Yet words, like the band itself, have a far more winsome side, connecting people with their history and the land. In “Friday Town,” the Anglicized place-names in the chorus hint at a lost Irish past, as Moran sings of people long gone, either overseas to America or to their graves. “When you study the names in Irish, they carry meanings, some feature in the landscape or the memory of something that happened there,” Moran notes. “But all these lovely meanings have been lost. We’re trying to celebrate them, as well as the people who left forever for the States, on an epic, courageous journey.”

More introspective moments still ring with bright guitars, catchy melodies, and upbeat energy, which make The Saw Doctors shows fun, even at their deepest. Sometimes when playing live around Ireland, the exuberant singing from the audience has nearly drowned out the band. The group loves to drop their vocals out altogether, providing only instrumental accompaniment for the chorus of enthusiastic fans, who seem to know every song by heart.

The down-to-earth feel—and the Tuam wit—have universal appeal. “People sometimes say that a song about Tuam or Galway or Ireland won’t matter to people abroad. That’s like telling Bruce Springsteen that he is wasting his time writing about the Jersey Shore,” Moran reflects. “Songs are about sharing feelings and emotions and ideas. If you have ideas and emotions that people can relate to, then it works no matter where you play.”

--

Tickets are on sale at Boulder Theater Box Office. Call (303) 786-7030 for tickets by phone.

Tickets are also available through our website @ www.bouldertheater.com.

Tickets are On Sale Now!

$20 GA

+ $2 for under 21 ticket buyers

FRANK SINATRA: BEST OF VEGAS

In the span of a few years, Las Vegas refueled Frank Sinatra’s career and Sinatra in turn became the lead figure in the city’s ascendance. It was a synergistic relationship that has since become legendary in the annals of 20th century entertainment.

Some of the finest moments in that legendary symbiosis are captured in Frank Sinatra: Best of Vegas, a series of live recordings set for release on Concord Records on February 15, 2011. The 14-song set, under license from Frank Sinatra Enterprises (FSE), captures Sinatra in concert at the Sands, Caesars Palace and the Golden Nugget in Las Vegas between 1961 and 1987. The collection is a distillation of highlights from Sinatra: Vegas, the five-disc boxed set (4 CD/1 DVD) of live recordings released by Reprise Records in 2006.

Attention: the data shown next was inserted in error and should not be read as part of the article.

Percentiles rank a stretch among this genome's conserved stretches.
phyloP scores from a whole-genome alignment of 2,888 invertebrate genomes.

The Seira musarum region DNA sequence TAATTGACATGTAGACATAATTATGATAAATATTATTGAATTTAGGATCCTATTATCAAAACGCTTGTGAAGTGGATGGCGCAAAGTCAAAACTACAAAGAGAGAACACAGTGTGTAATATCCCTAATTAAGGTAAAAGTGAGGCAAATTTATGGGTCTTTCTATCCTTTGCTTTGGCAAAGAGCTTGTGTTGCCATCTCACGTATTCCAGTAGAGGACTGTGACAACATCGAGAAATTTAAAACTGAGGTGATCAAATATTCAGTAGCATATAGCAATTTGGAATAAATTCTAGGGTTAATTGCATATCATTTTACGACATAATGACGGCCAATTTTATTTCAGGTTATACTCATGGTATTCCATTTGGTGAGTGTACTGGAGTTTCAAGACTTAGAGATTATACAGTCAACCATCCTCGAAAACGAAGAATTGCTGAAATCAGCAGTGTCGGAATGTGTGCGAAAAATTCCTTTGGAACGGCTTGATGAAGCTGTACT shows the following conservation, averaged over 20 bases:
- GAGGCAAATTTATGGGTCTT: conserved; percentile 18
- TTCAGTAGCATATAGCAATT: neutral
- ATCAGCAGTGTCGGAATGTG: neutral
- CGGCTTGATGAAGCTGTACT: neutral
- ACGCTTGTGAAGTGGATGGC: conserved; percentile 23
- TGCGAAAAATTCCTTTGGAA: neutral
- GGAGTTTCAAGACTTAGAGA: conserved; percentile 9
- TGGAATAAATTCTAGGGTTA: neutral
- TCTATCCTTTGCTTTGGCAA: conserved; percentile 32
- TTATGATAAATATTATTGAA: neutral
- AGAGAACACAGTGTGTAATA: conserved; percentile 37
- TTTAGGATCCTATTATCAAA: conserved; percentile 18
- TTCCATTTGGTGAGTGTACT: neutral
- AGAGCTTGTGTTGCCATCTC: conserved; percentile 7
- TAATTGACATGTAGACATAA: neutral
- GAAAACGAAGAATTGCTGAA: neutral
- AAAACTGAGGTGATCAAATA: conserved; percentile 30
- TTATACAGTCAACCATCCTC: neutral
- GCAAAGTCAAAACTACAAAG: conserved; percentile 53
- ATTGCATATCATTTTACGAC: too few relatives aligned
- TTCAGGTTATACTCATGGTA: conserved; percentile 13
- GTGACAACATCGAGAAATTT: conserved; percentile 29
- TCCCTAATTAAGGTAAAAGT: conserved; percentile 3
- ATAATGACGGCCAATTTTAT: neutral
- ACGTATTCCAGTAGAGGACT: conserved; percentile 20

“From his debut at the Desert Inn in September 1951, no entertainer was ever more synonymous with the city of Las Vegas than Frank Sinatra,” says Charles Pignone, author of The Sinatra Treasures, in his comprehensive liner notes to the Best of Vegas CD. “It has been said that next to legalized gambling, nothing has been more beneficial and profitable to Las Vegas than Frank Sinatra.”

All the Sinatra classics are here, performed live before adoring crowds at some of the most prestigious venues in the history of Vegas. “The Lady Is a Tramp” (The Sands, 1961); “I’ve Got You Under My Skin” (The Sands, 1966); “All or Nothing at All” (Caesars Palace, 1982); “Pennies From Heaven” (The Golden Nugget, 1987); and of course, the “Theme From New York, New York” (Caesars Palace, 1982) are just some of the gems in the Best of Vegas collection.

“If you were in Las Vegas at the same time as Sinatra, there was nothing else that could compare,” says Pignone. “Even when the entertainment in town was changing from headliners to magic and production shows, Sinatra was still the ‘main event.’”

Or in the words of Las Vegas Mayor Oscar B. Goodman, Sinatra was “the destination’s most enduring icon, an inimitable original who was influential in shaping Las Vegas’ image and entertainment scene.”

Sinatra returned to Vegas in December with the opening of Sinatra Dance With Me, at the Wynn Las Vegas. Conceived, choreographed and directed by Twyla Tharp, Sinatra Dance With Me features original recorded masters of Frank Sinatra with a big band and 14 of the world’s finest dancers.


--

TRACK LIST
Introduction
The One I Love Belongs to Somebody Else
Moonlight in Vermont
The Lady Is a Tramp
I’ve Got You Under My Skin
Street Of Dreams
Fly Me to the Moon (In Other Words)
Monologue
Luck Be a Lady
I Can’t Get Started
Without a Song
All or Nothing at All
Witchcraft
Pennies From Heaven
Angel Eyes
Theme From New York, New York
Bows

Citizen Cope at the Fox Theatre - January 1, 2011

"Something is great about this one." The phrase buzzed around in my head, mixing with the endorphins that cracked and snapped about their different relays, telling me that I liked this music. This music is good. The beer in your hand is good.* You are loving this, aren't you? Aren't you?